Meanwhile, partners in their sixties have been waiting around and waiting around for that guy in his eighties to finally step aside…they figure they may as well wait a little longer.

And then you have the 40-year-old partners, who have a nice book of business and are killing themselves to be able to get all their work done and do business development without the long-term upside.

Growing firms that want to survive the generational transition need to do one big thing:

Create a plan and communicate it.

So, how are firms solving this problem and building their plan?

With some exceptions, mandatory retirement policies are generally prohibited under the Age Discrimination in Employment Act (ADEA).

That said, firms may opt for mandatory de-equitization, where partners gradually transition out of equity status while retaining a role in the firm. This process provides continuity without pushing partners into full retirement.

It’s important to establish this policy from Day One; otherwise, it can lead to some very uncomfortable conversations down the line.

Some firms require partners to create their own retirement plans, including how to transfer a book of business and origination credit.

For example, I recently spoke to a very successful rainmaker from an AmLaw 100 firm that asked partners to decide ahead of time when they were going to retire and develop a plan for how they would help transition their clients and responsibilities to the next generation. This approach motivates retiring partners to mentor their successors and facilitates a smooth transition.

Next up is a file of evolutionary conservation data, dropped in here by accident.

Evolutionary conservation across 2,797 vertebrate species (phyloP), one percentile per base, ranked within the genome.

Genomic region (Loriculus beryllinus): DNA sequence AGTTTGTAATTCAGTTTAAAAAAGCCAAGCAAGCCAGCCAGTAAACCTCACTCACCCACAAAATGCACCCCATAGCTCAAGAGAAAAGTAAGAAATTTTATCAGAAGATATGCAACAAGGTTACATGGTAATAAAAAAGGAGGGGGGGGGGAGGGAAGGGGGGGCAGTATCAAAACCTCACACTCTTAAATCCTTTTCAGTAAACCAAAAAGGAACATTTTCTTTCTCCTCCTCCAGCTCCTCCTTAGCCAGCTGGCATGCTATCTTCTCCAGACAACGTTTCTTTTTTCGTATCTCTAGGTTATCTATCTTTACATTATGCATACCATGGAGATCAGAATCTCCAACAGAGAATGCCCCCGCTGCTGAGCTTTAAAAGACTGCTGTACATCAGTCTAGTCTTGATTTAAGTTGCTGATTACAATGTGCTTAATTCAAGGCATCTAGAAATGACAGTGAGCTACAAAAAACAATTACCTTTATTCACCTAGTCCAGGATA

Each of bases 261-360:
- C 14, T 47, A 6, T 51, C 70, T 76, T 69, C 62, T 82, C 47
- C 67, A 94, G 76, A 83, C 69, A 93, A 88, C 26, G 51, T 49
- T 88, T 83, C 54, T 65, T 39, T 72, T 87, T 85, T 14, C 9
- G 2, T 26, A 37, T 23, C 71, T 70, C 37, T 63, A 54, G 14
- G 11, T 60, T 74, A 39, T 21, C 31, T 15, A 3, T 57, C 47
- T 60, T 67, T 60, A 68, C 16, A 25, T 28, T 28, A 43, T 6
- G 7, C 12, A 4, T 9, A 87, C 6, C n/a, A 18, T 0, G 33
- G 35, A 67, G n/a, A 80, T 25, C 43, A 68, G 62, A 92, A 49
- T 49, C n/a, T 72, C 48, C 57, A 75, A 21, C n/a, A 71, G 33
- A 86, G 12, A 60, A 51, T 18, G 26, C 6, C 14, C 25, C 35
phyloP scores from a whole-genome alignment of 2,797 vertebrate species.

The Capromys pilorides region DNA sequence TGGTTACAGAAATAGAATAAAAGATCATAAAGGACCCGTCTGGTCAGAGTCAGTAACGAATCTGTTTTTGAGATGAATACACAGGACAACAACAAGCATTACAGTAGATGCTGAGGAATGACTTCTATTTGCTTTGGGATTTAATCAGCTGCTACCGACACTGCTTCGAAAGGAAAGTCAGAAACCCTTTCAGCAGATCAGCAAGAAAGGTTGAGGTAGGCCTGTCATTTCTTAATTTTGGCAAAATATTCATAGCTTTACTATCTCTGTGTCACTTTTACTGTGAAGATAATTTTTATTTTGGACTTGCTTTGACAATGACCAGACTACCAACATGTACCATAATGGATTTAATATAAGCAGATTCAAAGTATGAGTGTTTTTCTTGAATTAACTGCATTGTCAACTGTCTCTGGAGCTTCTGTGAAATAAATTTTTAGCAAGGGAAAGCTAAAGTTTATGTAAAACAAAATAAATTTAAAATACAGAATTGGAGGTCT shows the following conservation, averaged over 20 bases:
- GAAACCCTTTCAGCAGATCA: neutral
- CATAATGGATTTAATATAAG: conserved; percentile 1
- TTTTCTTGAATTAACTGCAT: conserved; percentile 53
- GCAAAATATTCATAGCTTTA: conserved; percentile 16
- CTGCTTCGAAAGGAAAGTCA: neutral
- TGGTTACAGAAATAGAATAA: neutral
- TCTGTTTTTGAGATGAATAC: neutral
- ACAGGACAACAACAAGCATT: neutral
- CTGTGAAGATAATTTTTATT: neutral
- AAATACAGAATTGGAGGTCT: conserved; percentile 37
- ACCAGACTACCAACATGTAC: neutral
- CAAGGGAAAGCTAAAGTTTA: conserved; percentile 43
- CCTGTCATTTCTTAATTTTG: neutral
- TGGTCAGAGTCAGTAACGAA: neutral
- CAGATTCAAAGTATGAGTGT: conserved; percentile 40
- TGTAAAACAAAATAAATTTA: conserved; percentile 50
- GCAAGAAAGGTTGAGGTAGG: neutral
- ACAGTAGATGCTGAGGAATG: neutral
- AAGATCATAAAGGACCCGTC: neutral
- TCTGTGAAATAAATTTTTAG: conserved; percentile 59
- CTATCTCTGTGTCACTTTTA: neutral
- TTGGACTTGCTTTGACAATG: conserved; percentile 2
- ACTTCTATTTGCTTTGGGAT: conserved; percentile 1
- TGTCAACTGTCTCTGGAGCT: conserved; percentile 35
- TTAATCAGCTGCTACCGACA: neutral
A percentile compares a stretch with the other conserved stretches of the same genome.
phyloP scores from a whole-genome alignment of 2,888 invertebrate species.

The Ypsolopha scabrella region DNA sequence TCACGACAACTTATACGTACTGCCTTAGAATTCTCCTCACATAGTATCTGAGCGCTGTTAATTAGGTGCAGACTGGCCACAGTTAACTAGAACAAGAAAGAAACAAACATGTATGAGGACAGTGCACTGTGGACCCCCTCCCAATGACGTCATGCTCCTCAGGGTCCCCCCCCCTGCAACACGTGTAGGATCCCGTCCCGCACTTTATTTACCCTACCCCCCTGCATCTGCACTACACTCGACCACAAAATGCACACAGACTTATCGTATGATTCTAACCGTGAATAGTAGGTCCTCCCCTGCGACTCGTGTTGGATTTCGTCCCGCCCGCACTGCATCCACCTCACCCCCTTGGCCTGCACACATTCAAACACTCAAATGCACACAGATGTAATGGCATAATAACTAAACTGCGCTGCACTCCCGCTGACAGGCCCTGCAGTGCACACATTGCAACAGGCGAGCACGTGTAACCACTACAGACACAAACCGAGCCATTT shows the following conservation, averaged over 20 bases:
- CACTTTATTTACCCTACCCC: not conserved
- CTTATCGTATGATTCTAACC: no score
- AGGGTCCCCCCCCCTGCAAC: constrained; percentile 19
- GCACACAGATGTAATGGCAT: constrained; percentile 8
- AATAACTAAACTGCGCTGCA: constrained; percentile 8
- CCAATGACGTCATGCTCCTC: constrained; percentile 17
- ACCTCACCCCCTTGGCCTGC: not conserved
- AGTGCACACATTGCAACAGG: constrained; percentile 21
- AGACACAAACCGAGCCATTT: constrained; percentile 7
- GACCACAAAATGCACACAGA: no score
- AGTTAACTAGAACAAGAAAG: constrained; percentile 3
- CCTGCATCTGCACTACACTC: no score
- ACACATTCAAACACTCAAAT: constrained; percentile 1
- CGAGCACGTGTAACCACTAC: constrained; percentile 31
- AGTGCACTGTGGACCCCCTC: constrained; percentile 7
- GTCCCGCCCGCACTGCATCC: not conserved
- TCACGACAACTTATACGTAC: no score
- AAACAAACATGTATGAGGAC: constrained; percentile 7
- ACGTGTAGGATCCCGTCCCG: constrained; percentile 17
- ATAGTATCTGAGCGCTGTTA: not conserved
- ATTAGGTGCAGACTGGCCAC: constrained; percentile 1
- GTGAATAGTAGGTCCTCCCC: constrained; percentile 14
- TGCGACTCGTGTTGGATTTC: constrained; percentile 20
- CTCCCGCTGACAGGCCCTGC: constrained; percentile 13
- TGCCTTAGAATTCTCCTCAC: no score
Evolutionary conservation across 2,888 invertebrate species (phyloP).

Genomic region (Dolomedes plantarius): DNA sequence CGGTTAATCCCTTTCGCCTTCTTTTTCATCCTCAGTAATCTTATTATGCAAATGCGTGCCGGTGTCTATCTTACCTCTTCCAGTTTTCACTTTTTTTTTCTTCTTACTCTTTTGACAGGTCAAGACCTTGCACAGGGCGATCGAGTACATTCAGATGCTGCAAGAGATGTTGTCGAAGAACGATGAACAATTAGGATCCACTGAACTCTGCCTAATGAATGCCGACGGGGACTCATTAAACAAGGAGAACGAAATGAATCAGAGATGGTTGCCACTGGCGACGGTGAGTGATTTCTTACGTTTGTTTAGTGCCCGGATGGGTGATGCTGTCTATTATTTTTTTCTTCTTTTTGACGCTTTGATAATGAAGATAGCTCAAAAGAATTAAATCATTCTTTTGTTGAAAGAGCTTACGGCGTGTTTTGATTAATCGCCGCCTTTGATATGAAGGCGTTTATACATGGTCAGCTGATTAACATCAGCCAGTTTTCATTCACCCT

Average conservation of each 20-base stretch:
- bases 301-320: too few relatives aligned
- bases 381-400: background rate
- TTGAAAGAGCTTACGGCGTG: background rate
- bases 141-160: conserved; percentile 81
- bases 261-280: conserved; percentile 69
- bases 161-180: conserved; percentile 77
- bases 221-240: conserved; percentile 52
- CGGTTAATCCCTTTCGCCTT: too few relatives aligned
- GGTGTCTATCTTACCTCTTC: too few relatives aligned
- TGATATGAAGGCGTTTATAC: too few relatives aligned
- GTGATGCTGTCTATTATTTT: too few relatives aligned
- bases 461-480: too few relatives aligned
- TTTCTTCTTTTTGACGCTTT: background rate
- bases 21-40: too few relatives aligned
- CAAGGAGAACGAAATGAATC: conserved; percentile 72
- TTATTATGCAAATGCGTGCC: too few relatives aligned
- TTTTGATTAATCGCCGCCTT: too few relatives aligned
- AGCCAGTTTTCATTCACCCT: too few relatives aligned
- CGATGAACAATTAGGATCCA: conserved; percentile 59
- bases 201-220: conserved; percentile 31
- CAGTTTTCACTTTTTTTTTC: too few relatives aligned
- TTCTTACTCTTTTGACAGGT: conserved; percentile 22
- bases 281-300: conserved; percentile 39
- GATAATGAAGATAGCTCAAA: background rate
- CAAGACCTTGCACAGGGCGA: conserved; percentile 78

Firms may also offer retirement and financial planning coaching to partners from the early stages of their careers, helping them envision and prepare for life beyond law.

For smaller firms, a buy-sell agreement can be a serious lifesaver. Imagine you have three partners who were all law school buddies and started a firm together. Two of them want to retire, and the other one won’t leave. If they don’t have a buy-sell agreement, they might have to dissolve the firm.

At larger firms, key man insurance policies can provide financial support and ensure the firm remains stable during transitions.

Whatever size your firm may be, the key to good succession planning is to get started early.

If you’re at the top and thinking about retirement when you suddenly realize there’s nobody who can take your place, I’ve got bad news: It’s probably already too late.

What does this mean for you?

If you’re a lawyer at a firm without a succession or retirement plan, it may be time to raise the issue. Without one, the firm’s future and your opportunities within it may be at risk.

When it comes to the generational divide, if you are one of those partners in your 40s and 50s with a book of business and limited future opportunities, you do have options. Bring it up to your firm, but if they can’t resolve the issue, maybe it’s time to make a move.

If you find yourself contemplating a move due to the absence of a succession plan in your current firm, we’re here to help you navigate the path to your next opportunity. Let’s schedule a call.